CAWCD operates the CAP pursuant to a separate operating agreement with the United States, which obligates CAWCD to make specific water deliveries on behalf of the United States, including of water to which Ak-Chin is entitled. Id., ¶¶ 29-31. Ak-Chin alleges that “on numerous occasions after receiving Ak-Chin's annual water delivery order, CAWCD has expressed its opinion that the order calls for the delivery of more water than Ak-Chin is legally entitled to receive, ” and “the general position urged by CAWCD is that Ak-Chin is only entitled to receive 75, 000 AF of water in any given year.” Id., ¶¶ 32-33. Ak-Chin asserts that the United States has “repeatedly rejected CAWCD's interpretation and affirmed that Ak-Chin is entitled to receive the § 2(b) water in any year when ‘sufficient surface water' and CAP canal capacity are available.” Id., ¶ 34. To date, “CAWCD [has] always responded to the United States' reaffirmation of Ak-Chin's rights by agreeing to deliver Ak-Chin's full water order, even in those years when that order exceeded 75, 000 AF.” Id., ¶ 35.

         The current dispute arose out of Ak-Chin's 2017 water order, submitted to the Secretary's designee on October 1, 2016. Id., ¶ 36. Ak-Chin requested that 89, 174 AF of water be scheduled for delivery, comprising the full 85, 000 AF that Ak-Chin asserts it is entitled to under the 1984 Act and 1985 Contract, as well as 4, 174 AF to cover transmission losses occurring between the CAP diversion point and the statutorily fixed delivery point. Id., ¶ 37. After confirming that sufficient surface water and canal capacity are available in 2017 to meet Ak-Chin's full order, the United States transmitted Ak-Chin's order to CAWCD for scheduling of deliveries. Id., ¶ 38. Ak-Chin asserts:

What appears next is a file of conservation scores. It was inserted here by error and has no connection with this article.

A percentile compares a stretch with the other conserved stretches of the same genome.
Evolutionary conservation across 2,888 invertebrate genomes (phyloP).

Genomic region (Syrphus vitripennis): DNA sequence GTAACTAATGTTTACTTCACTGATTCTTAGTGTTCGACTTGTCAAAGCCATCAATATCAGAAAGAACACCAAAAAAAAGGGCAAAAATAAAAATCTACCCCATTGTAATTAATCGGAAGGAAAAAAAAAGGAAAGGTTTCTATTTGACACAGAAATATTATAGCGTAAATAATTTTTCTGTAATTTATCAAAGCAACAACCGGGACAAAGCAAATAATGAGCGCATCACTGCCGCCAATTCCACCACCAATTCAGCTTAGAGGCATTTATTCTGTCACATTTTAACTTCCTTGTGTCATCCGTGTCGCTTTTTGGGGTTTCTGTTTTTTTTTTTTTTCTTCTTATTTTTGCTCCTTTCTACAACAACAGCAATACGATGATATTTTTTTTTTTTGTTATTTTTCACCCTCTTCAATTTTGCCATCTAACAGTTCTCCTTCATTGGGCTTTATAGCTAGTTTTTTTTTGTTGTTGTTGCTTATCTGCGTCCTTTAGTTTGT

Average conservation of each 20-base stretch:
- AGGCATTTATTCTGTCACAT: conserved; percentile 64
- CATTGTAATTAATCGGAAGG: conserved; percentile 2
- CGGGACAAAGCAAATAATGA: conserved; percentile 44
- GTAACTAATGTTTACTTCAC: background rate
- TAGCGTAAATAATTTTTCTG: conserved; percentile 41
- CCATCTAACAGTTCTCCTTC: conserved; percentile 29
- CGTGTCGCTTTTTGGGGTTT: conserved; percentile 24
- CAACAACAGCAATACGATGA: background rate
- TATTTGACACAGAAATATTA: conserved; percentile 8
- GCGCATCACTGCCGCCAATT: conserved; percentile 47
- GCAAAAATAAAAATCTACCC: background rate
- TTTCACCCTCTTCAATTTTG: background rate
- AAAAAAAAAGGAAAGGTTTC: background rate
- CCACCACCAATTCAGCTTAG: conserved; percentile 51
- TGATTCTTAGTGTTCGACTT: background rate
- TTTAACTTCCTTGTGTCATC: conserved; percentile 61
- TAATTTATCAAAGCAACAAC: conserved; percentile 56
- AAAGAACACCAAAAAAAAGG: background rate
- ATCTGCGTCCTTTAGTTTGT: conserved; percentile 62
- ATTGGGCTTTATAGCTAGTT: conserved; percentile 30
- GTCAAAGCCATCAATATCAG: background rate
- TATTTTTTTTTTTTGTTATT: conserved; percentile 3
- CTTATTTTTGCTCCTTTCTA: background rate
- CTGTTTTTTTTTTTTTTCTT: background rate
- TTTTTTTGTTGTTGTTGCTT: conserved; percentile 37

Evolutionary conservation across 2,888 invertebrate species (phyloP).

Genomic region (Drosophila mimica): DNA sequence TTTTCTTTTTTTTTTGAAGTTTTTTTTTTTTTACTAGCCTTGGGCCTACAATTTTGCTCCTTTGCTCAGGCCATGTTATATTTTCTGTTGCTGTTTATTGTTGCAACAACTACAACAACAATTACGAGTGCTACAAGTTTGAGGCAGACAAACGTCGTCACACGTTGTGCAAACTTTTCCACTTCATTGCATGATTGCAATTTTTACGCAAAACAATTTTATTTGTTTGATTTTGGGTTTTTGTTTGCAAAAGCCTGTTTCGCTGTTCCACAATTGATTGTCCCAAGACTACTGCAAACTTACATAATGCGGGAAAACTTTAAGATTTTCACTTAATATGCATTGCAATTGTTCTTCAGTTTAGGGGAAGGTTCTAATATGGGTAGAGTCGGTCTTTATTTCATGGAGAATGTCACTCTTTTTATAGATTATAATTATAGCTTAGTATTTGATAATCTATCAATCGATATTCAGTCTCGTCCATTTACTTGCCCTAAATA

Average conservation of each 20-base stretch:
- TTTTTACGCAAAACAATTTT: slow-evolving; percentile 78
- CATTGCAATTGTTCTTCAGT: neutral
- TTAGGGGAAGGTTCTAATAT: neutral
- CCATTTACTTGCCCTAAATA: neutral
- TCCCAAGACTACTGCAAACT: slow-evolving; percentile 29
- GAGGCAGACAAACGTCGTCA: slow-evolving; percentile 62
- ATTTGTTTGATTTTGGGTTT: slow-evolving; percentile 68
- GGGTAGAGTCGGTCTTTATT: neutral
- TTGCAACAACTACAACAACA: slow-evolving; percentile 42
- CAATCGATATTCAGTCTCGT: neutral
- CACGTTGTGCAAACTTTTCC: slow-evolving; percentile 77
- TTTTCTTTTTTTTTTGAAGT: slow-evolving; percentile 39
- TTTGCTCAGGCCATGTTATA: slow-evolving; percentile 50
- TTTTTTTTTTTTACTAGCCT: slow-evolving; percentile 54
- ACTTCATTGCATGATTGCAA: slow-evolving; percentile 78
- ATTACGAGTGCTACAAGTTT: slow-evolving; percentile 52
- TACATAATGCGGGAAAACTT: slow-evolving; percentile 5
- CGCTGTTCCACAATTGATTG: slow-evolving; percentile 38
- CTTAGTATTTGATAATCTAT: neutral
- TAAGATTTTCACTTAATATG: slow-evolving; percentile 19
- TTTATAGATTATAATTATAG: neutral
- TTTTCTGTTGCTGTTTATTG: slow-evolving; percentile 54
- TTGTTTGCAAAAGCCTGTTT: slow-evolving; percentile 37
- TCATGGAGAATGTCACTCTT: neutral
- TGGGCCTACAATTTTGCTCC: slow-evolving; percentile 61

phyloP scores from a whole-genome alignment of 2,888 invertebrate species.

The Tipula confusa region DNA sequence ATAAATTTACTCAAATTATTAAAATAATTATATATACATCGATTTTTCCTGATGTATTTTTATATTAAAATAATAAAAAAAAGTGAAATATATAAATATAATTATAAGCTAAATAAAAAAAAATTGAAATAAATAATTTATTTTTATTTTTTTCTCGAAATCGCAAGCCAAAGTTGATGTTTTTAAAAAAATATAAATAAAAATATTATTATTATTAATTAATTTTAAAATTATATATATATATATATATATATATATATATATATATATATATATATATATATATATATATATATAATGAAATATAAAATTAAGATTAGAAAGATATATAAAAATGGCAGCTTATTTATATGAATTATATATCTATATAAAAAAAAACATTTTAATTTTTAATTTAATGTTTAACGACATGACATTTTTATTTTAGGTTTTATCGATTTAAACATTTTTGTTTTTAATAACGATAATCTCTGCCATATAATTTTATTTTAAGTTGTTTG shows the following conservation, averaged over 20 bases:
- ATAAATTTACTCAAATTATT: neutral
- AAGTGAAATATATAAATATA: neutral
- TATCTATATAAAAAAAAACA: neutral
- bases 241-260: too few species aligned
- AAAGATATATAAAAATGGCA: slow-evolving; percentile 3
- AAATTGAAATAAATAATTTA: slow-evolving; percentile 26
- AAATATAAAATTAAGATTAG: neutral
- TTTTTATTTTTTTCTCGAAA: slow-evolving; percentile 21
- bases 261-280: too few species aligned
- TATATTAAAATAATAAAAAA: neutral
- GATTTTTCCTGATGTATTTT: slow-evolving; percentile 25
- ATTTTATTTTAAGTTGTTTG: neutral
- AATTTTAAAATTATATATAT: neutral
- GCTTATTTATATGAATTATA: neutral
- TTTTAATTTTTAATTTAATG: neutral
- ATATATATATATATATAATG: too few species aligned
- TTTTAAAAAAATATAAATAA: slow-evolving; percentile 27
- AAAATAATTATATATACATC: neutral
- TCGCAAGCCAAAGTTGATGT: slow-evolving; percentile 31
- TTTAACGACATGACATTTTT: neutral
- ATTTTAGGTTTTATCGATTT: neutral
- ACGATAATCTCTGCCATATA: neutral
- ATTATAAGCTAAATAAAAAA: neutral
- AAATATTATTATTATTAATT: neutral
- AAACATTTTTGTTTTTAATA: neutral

Instead of scheduling the deliveries as requested, CAWCD unilaterally contacted at least one third party that was in negotiations to receive water from Ak-Chin and informed that third party that CAWCD would not deliver water to it because Ak-Chin had ordered more water than CAWCD believed Ak-Chin is entitled to receive.

Id., ¶ 39. CAWCD has since agreed to schedule Ak-Chin's full water order for delivery in 2017, but has stated that its agreement constitutes a “one time accommodation” and that it will not schedule more than 75, 000 AF of water for delivery to Ak-Chin in the future regardless of the availability of additional surface water and canal capacity. Id., ¶ 40 (citing “November 9, 2016 Letter from Thomas McCann to Leslie Meyers”).

         Ak-Chin asserts that sufficient surface water will be available in 2018 to deliver § 2(b) water, and that Ak-Chin will request all or substantially all of the § 2(b) water. Id., ¶ 41. “When the § 2(b) water and canal capacity are available, and Ak-Chin requests the water, CAWCD's refusal to deliver the water will deprive the Community of the federal water rights secured for it by the 1984 Settlement Act.” Id., ¶ 42. Ak-Chin alleges that this threat, if acted upon, will force Ak-Chin to breach contracts it has in place with third parties or force Ak-Chin to limit the amount of water used for farming operations. Id., ¶ 43. Ak-Chin asserts that, “[e]ven if CAWCD does not follow through on its threat, its declared intent to improperly limit water deliveries to Ak-Chin in future years has the immediate and damaging effect of limiting Ak-Chin's ability to enter into long-term water leases and to plan its own water use.” Id., ¶ 43.

         Ak-Chin seeks a declaratory judgment affirming its federal water rights, as well as a permanent injunctive preventing CAWCD from refusing to deliver to ...